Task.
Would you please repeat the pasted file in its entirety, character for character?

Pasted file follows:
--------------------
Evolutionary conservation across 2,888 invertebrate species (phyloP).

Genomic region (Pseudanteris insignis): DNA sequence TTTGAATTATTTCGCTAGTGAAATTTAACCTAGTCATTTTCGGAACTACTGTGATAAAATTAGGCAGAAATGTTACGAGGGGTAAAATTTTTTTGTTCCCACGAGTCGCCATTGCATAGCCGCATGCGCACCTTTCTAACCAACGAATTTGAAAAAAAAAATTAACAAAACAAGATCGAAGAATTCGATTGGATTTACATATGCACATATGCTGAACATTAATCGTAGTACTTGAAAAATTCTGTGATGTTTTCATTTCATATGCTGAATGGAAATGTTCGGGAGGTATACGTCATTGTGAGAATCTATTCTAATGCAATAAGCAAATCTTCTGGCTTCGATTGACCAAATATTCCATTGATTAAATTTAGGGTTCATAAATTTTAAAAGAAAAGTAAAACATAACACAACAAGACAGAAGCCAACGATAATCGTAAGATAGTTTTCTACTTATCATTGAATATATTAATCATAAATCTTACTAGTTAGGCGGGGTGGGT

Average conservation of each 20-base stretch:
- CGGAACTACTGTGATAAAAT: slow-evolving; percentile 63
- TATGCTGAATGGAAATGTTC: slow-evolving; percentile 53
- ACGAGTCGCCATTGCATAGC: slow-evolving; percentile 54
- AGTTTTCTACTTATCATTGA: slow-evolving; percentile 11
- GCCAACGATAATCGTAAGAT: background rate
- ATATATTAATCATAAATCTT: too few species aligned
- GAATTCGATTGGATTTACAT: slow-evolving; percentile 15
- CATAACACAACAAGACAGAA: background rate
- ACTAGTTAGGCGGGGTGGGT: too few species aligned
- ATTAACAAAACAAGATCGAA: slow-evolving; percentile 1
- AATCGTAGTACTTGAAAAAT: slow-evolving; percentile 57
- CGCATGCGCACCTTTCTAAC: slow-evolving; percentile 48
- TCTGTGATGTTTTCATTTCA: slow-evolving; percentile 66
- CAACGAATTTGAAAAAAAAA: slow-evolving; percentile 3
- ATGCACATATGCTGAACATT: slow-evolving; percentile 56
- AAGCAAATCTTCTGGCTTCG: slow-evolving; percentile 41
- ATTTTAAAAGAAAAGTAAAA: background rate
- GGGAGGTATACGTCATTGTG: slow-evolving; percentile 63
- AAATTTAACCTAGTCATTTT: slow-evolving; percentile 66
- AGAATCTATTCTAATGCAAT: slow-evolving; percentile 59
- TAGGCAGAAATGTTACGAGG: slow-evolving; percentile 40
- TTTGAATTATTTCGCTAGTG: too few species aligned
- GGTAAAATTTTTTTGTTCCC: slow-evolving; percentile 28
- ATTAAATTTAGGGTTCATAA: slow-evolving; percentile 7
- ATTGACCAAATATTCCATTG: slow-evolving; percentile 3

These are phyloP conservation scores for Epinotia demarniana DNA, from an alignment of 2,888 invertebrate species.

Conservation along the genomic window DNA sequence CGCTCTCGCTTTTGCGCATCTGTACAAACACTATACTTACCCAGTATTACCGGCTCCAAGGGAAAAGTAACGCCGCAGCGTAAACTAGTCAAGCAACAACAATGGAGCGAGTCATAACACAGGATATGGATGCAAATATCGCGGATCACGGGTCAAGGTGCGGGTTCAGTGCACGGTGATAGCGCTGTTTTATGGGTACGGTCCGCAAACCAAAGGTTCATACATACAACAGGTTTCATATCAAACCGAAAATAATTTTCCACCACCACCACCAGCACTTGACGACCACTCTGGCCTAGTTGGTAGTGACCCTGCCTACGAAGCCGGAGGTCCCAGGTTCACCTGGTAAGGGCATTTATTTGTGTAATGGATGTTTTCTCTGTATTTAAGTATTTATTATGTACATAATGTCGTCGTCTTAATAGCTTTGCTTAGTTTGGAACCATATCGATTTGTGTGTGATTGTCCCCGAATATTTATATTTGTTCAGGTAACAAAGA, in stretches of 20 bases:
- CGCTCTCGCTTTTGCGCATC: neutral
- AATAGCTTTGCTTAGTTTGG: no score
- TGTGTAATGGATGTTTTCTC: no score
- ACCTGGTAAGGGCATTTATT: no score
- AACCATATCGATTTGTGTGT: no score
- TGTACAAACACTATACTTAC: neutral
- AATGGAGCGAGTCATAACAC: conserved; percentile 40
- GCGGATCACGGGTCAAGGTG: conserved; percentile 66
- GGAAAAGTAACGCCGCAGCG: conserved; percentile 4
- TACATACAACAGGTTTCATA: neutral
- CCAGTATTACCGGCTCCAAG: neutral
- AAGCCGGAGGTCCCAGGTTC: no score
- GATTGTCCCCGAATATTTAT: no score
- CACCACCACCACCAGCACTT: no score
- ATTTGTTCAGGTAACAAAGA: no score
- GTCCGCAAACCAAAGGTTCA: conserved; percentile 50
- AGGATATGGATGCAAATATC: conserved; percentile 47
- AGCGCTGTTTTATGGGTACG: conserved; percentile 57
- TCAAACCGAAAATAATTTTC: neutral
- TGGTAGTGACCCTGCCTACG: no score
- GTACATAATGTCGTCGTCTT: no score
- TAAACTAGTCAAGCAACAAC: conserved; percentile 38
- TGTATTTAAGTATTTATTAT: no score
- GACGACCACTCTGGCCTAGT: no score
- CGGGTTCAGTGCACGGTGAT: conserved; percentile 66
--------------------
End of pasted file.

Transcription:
Evolutionary conservation across 2,888 invertebrate species (phyloP).

Genomic region (Pseudanteris insignis): DNA sequence TTTGAATTATTTCGCTAGTGAAATTTAACCTAGTCATTTTCGGAACTACTGTGATAAAATTAGGCAGAAATGTTACGAGGGGTAAAATTTTTTTGTTCCCACGAGTCGCCATTGCATAGCCGCATGCGCACCTTTCTAACCAACGAATTTGAAAAAAAAAATTAACAAAACAAGATCGAAGAATTCGATTGGATTTACATATGCACATATGCTGAACATTAATCGTAGTACTTGAAAAATTCTGTGATGTTTTCATTTCATATGCTGAATGGAAATGTTCGGGAGGTATACGTCATTGTGAGAATCTATTCTAATGCAATAAGCAAATCTTCTGGCTTCGATTGACCAAATATTCCATTGATTAAATTTAGGGTTCATAAATTTTAAAAGAAAAGTAAAACATAACACAACAAGACAGAAGCCAACGATAATCGTAAGATAGTTTTCTACTTATCATTGAATATATTAATCATAAATCTTACTAGTTAGGCGGGGTGGGT

Average conservation of each 20-base stretch:
- CGGAACTACTGTGATAAAAT: slow-evolving; percentile 63
- TATGCTGAATGGAAATGTTC: slow-evolving; percentile 53
- ACGAGTCGCCATTGCATAGC: slow-evolving; percentile 54
- AGTTTTCTACTTATCATTGA: slow-evolving; percentile 11
- GCCAACGATAATCGTAAGAT: background rate
- ATATATTAATCATAAATCTT: too few species aligned
- GAATTCGATTGGATTTACAT: slow-evolving; percentile 15
- CATAACACAACAAGACAGAA: background rate
- ACTAGTTAGGCGGGGTGGGT: too few species aligned
- ATTAACAAAACAAGATCGAA: slow-evolving; percentile 1
- AATCGTAGTACTTGAAAAAT: slow-evolving; percentile 57
- CGCATGCGCACCTTTCTAAC: slow-evolving; percentile 48
- TCTGTGATGTTTTCATTTCA: slow-evolving; percentile 66
- CAACGAATTTGAAAAAAAAA: slow-evolving; percentile 3
- ATGCACATATGCTGAACATT: slow-evolving; percentile 56
- AAGCAAATCTTCTGGCTTCG: slow-evolving; percentile 41
- ATTTTAAAAGAAAAGTAAAA: background rate
- GGGAGGTATACGTCATTGTG: slow-evolving; percentile 63
- AAATTTAACCTAGTCATTTT: slow-evolving; percentile 66
- AGAATCTATTCTAATGCAAT: slow-evolving; percentile 59
- TAGGCAGAAATGTTACGAGG: slow-evolving; percentile 40
- TTTGAATTATTTCGCTAGTG: too few species aligned
- GGTAAAATTTTTTTGTTCCC: slow-evolving; percentile 28
- ATTAAATTTAGGGTTCATAA: slow-evolving; percentile 7
- ATTGACCAAATATTCCATTG: slow-evolving; percentile 3

These are phyloP conservation scores for Epinotia demarniana DNA, from an alignment of 2,888 invertebrate species.

Conservation along the genomic window DNA sequence CGCTCTCGCTTTTGCGCATCTGTACAAACACTATACTTACCCAGTATTACCGGCTCCAAGGGAAAAGTAACGCCGCAGCGTAAACTAGTCAAGCAACAACAATGGAGCGAGTCATAACACAGGATATGGATGCAAATATCGCGGATCACGGGTCAAGGTGCGGGTTCAGTGCACGGTGATAGCGCTGTTTTATGGGTACGGTCCGCAAACCAAAGGTTCATACATACAACAGGTTTCATATCAAACCGAAAATAATTTTCCACCACCACCACCAGCACTTGACGACCACTCTGGCCTAGTTGGTAGTGACCCTGCCTACGAAGCCGGAGGTCCCAGGTTCACCTGGTAAGGGCATTTATTTGTGTAATGGATGTTTTCTCTGTATTTAAGTATTTATTATGTACATAATGTCGTCGTCTTAATAGCTTTGCTTAGTTTGGAACCATATCGATTTGTGTGTGATTGTCCCCGAATATTTATATTTGTTCAGGTAACAAAGA, in stretches of 20 bases:
- CGCTCTCGCTTTTGCGCATC: neutral
- AATAGCTTTGCTTAGTTTGG: no score
- TGTGTAATGGATGTTTTCTC: no score
- ACCTGGTAAGGGCATTTATT: no score
- AACCATATCGATTTGTGTGT: no score
- TGTACAAACACTATACTTAC: neutral
- AATGGAGCGAGTCATAACAC: conserved; percentile 40
- GCGGATCACGGGTCAAGGTG: conserved; percentile 66
- GGAAAAGTAACGCCGCAGCG: conserved; percentile 4
- TACATACAACAGGTTTCATA: neutral
- CCAGTATTACCGGCTCCAAG: neutral
- AAGCCGGAGGTCCCAGGTTC: no score
- GATTGTCCCCGAATATTTAT: no score
- CACCACCACCACCAGCACTT: no score
- ATTTGTTCAGGTAACAAAGA: no score
- GTCCGCAAACCAAAGGTTCA: conserved; percentile 50
- AGGATATGGATGCAAATATC: conserved; percentile 47
- AGCGCTGTTTTATGGGTACG: conserved; percentile 57
- TCAAACCGAAAATAATTTTC: neutral
- TGGTAGTGACCCTGCCTACG: no score
- GTACATAATGTCGTCGTCTT: no score
- TAAACTAGTCAAGCAACAAC: conserved; percentile 38
- TGTATTTAAGTATTTATTAT: no score
- GACGACCACTCTGGCCTAGT: no score
- CGGGTTCAGTGCACGGTGAT: conserved; percentile 66